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All drama production
Focus on foreign

Key data on foreign feature and TV drama production in Australia, 1994/95–2019/20

Next update December 2021

Production activity: Foreign shoot | Foreign features | Foreign TV drama | Foreign PDV-only | Proportions of foreign production spend

Production activity: Foreign shoot

Spending in Australia by foreign drama productions, particularly features, had been growing since the late 1990s, peaking in 2003/04, when $279 million was spent here. A stronger Australian dollar had a significant impact on foreign productions choosing to shoot in Australia, with historically low foreign expenditure in years 2008/09 and 2011/12. As the dollar fell, foreign productions began returning and expenditure, on average, increased from 2012/13, although 2017/18 was similarly affected by a stronger dollar.

In 2008/09, foreign drama spending dropped to its lowest level on record – just $3 million – with foreign feature activity restricted to just six Indian titles. This was the first time on record that no US feature production has taken place here. A new record was set in 2016/17, when foreign shoot expenditure reached $557 million, with three US big-budget features accounting for the majority of spend.

Foreign feature spend was $283 million in 2019/20, down 5 per cent on the previous year..  Projects in that year included high-budget title Shang-Chi and the Legend of the Ten Rings as well as Children of the Corn and Road to Boston.

For detailed data, see Feature film production and TV drama production.



Since 1990, 146 foreign features have been shot in Australia, with the majority - 51 per cent - originating from North America. Indian features accounted for 25 per cent with the remaining 26 per cent originating from predominantly Asian countries including Japan, China, Nepal, South Korea and Thailand.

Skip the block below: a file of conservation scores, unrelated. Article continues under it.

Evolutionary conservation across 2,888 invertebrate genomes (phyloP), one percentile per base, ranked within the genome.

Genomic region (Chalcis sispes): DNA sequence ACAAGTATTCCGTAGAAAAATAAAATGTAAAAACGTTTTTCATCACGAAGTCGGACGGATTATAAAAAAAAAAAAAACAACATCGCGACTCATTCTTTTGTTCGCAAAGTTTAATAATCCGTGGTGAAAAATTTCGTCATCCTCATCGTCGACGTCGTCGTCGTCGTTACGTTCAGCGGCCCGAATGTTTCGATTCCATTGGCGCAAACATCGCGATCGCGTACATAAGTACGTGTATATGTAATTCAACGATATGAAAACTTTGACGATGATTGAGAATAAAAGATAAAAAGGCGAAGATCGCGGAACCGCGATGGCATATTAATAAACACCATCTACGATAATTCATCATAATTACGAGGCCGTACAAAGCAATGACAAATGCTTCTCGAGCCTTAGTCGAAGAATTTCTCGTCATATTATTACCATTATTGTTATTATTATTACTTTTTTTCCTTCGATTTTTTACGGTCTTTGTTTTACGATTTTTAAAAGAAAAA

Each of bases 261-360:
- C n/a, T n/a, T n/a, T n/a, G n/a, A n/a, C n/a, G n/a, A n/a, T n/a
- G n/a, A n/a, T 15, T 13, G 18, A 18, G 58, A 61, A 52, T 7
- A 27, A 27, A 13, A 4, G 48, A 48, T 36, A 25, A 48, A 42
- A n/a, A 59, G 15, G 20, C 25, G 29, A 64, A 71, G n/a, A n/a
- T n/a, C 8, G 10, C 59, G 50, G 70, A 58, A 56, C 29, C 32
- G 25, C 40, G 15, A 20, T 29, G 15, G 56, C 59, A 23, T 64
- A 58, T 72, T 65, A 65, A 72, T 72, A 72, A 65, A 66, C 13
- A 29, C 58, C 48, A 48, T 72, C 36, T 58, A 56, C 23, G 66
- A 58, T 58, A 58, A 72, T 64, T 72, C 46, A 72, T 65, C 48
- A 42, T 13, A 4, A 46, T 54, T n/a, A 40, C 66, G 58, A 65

The rolling five-year average increased steadily, from two foreign features in the early nineties to seven in the mid-2000s. Over the last 14 years, the rolling five-year average has fluctuated between four and six. 

There were seven foreign features shot in Australia in the 2019/20.

For detailed data of domestic and foreign features, see Titles produced each year since 1997/98.


TV drama


Of the 68 foreign telemovies shot in Australia since 1990/91, 85 per cent originated from the US (including two with Canada). Four titles were from Germany, three from Japan and one each from the UK, Sri Lanka and South Korea. Production peaked in 2000/01 when 14 foreign telemovies were shot in Australia, all of which were from the US (one with Canada).

No foreign telemovies have commenced production in Australia since 2012/13.


Nineteen foreign mini-series have been shot in Australia since 1995/96, with 14 originating from the US, two from Germany, and one each from Japan, South Korea, Sri Lanka and the UK.

No foreign mini-series were shot in Australia in 2019/20.


The number of foreign series and serials shooting in Australia has, since 1990/91, remained fairly consistent, with an average of two titles commencing production each year. Of the 53 foreign series and serials shot in Australia since 1990/91, 24 were from the US (including one with Canada), eight from the UK, seven from China, two from India, two from Thailand and one each from Belgium, Canada, France, Germany, Greece, Japan, The Philippines, Singapore, South Korea and Sri Lanka.

For detailed data of domestic and foreign features, see:


Production activity: Foreign PDV-only

The following information relates to foreign productions where only post, digital and visual effects (PDV) work is carried out in Australia. Since 2006/07, the majority of PDV-only work has come from US productions.


Foreign production as a proportion of total production

Foreign productions had been accounting for an increasing proportion of feature spending in Australia from the late 1990s, reaching a peak of 77 per cent in 2014/15. With no US-feature activity in 2008/09, foreign spending on features dropped to an all-time low of less than one per cent.

Spending in Australia by foreign TV drama productions reached an all-time high of 33 per cent in 2007/08, due largely to the high-budget mini-series The Pacific.

For detailed data, see Feature film production and TV drama production.